Thursday, March 28, 2013

Barleywine and Old Ales: Age has its privilages

My friend Dave was kind enough to invite me to participate in a small group beer tasting over the past weekend.  He has quite the cellar of old beers that were hoarded up before the birth of his sons, and was in need of help to clear them out.  Sj and I were more than happy to help him out with this serious problem.  It was a very relaxed and chill atmosphere out on Dave and Sarah's sun-room, with a bunch of our oldest JAB members in attendance...quite reminiscent of when our club was small enough to be able to all fit in my gazebo for meetings!  Some of the guys (Kent, JD, and Kramer) we don't get to see much these days and it was a great excuse to hang out again.

We started out with some smaller bottles, knowing that they wouldn't spread as far.  The first was a tiny little can of barleywine from 21st Amendment that looked a bit too much like an energy drink (they are bottled at Cold Spring where they make many of those...)  A Rampant IPA and a huge bottle of 2008 Chimay Blue soon followed, though we didn't finish off that mammoth bottle until later.

The next step was a vertical tasting of Fuller's Vintage Ale with Dave supplying the 1998, 1999 and 2000, and myself contributing a 2008 vintage Christmas present.  This is classified as an old ale and each recipe differs somewhat.  I believe that 1997 was the first year they made this beer so getting to try these 15-17 year old beers was quite a treat.  The 1998 had very little carbonation, but a lot of raisiny sweetness.  The 1999 was a bit more carbonated and was my personal favorite.  Amazing to age that long and still be this drinkable!  The 2000 was also very good, but a bit lighter to me.  The 2008 foamed out of the top and had a subtle twang to it that may have been a minor infection with wild yeast.  Not too sour considering its age though.

Then the high point of the evening: a Thomas Hardy vertical.  Considered by most to be the quintessential English Barleywine, Eldridge Pope Brewery started producing these back in 1968.  1999 marked the final production at that brewery and thereafter the beer was brewed at O'Hanlan from 2003-2008.  Since then the beer has been gone, but a recent website attests that the beer will be brewed again soon.  Thanks to Dave and Kent we were able to try the 1995, 1996, 1998, 1999, and 2007 vintages.  Sarah suggested that we tell each other about big events in our lives from those years and this was a fun way to get to know more about each other, as well as to put some perspective on just how long these beers had been lurking in Dave's cellar.  The oldest was 18 years old!  In 1995 I was just barely legal to drink and didn't care much for beer in the first place.  That one had no carbonation and Jon pointed out that it tasted like a liquid Tootsie Roll.  1996 had more carbonation and I believe it was my favorite of the bunch.  By the 2007 batch the carbonation was better, and really had a lot of character.  None of them were undrinkable and most very good, which is pretty amazing considering their age.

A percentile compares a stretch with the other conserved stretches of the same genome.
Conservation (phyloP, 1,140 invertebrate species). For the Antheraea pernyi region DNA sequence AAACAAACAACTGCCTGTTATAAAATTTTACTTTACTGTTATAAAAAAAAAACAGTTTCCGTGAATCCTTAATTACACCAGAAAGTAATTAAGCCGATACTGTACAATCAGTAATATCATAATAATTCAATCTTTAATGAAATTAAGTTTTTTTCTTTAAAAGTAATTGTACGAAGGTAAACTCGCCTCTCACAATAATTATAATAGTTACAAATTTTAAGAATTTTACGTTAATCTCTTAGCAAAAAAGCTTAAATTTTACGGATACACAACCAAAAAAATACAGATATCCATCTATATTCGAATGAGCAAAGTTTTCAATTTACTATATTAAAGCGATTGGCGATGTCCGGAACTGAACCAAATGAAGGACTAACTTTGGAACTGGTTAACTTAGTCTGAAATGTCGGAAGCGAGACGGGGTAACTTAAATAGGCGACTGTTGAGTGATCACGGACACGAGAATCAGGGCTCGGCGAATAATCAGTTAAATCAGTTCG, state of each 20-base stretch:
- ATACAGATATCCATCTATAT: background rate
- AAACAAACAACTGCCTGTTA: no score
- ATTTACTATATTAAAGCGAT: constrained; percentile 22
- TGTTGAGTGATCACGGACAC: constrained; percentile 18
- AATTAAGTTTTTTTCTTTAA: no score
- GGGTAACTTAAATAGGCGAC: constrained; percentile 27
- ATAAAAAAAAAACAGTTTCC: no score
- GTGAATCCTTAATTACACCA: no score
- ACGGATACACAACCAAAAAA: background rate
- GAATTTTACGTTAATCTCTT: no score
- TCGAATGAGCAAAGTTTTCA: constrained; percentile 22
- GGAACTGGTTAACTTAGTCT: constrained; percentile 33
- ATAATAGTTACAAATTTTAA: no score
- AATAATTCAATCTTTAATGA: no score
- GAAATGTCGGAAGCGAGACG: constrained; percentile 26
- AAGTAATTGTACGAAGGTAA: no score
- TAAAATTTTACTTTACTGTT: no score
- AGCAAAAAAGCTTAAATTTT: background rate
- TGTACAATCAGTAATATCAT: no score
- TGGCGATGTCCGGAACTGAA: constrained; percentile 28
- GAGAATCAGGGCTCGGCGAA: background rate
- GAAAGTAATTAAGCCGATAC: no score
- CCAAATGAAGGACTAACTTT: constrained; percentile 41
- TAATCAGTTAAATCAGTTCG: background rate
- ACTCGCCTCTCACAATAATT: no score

We topped off the afternoon with amazing pulled pork sandwiches (which I certainly needed after all those barleywines.)  Dave pulled a 2008 growler of Town Hall's Twisted Reality Barleywine out for dessert.  I am shocked at how well the beer held up considering most growlers lose carbonation in a week or so.  That is a testament to the quality of Town Hall's brewing and bottling technique.  Chris G. was with us and was in contact with Hoops via text, as well as with one of the Maltsters from Simpson's who supply grain for most of those beers we tried.  Kind of cool to have a closer connection to the beer you are trying. 

This was a great way to spend a Saturday afternoon and a good excuse to see some old friends.  And I do mean OLD!  I might have glimpsed quite a few other ancient cobwebbed and nitre-crusted bottles lurking in Dave's cellar...  Perhaps we will try these one day in the far future along with some current barleywines and reminisce about the good old 2010's.

Have any of you readers had any great aged beers that we should be cellaring?

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